PROVIDENCE, R.I. [Brown University] — When it comes to predicting disasters brought on by extreme events (think earthquakes, pandemics or “rogue waves” that could destroy coastal structures), computational modeling faces an almost insurmountable challenge: Statistically speaking, these events are so rare that there’s just not enough data on them to use predictive models to accurately forecast when they’ll happen next.
But a team of researchers from Brown University and Massachusetts Institute of Technology say it doesn’t have to be that way.
In a new study in Nature Computational Science, the scientists describe how they combined statistical algorithms — which need less data to make accurate, efficient predictions — with a powerful machine learning technique developed at Brown and trained it to predict scenarios, probabilities and sometimes even the timeline of rare events despite the lack of historical record on them.
Doing so, the research team found that this new framework can provide a way to circumvent the need for massive amounts of data that are traditionally needed for these kinds of computations, instead essentially boiling down the grand challenge of predicting rare events to a matter of quality over quantity.
“You have to realize that these are stochastic events,” said George Karniadakis, a professor of applied mathematics and engineering at Brown and a study author. “An outburst of pandemic like COVID-19, environmental disaster in the Gulf of Mexico, an earthquake, huge wildfires in California, a 30-meter wave that capsizes a ship — these are rare events and because they are rare, we don't have a lot of historical data. We don't have enough samples from the past to predict them further into the future. The question that we tackle in the paper is: What is the best possible data that we can use to minimize the number of data points we need?”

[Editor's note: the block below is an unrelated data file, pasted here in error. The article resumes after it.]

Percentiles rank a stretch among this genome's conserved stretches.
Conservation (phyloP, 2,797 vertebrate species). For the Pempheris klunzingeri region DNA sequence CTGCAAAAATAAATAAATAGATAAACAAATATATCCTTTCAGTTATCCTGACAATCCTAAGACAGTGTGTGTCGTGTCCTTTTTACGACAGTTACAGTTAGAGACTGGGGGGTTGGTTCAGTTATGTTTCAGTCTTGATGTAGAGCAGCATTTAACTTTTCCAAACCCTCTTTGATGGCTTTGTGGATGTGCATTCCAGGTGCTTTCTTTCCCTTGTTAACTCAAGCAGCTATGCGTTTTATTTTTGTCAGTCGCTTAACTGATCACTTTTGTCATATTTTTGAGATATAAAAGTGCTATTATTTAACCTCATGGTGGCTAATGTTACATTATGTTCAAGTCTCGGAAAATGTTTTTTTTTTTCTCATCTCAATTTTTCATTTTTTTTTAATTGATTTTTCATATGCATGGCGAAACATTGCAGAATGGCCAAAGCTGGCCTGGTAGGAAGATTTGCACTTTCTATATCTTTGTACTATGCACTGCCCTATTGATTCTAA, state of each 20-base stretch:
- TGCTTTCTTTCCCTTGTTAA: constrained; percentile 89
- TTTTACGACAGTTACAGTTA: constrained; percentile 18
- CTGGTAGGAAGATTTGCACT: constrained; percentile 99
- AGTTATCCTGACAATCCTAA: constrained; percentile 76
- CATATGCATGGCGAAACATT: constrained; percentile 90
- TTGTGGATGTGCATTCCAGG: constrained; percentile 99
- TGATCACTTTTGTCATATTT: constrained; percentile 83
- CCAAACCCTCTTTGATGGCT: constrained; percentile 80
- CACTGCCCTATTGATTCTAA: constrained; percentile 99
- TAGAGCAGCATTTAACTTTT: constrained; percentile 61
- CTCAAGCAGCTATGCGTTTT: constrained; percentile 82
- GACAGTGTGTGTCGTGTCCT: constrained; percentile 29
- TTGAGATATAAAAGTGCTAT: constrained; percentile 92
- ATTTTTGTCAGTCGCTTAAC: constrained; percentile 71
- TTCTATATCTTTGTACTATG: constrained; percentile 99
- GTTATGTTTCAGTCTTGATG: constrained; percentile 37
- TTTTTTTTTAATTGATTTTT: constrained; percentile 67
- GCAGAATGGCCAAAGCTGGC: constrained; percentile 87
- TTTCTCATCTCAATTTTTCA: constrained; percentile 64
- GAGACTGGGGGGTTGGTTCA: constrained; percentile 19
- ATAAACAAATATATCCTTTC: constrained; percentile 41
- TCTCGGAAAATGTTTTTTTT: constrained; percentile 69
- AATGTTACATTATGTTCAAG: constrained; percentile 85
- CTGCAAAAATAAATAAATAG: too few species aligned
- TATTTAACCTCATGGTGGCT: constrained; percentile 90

The researchers found the answer in a sequential sampling technique called active learning. These types of statistical algorithms are not only able to analyze data input into them, but more importantly, they can learn from the information to label new relevant data points that are equally or even more important to the outcome that’s being calculated. At the most basic level, they allow more to be done with less.
That’s critical to the machine learning model the researchers used in the study. Called DeepOnet, the model is a type of artificial neural network, which uses interconnected nodes in successive layers that roughly mimic the connections made by neurons in the human brain.
DeepOnet is known as a deep neural operator. It’s more advanced and powerful than typical artificial neural networks because it’s actually two neural networks in one, processing data in two parallel networks. This allows it to analyze giant sets of data and scenarios at breakneck speed to spit out equally massive sets of probabilities once it learns what it’s looking for.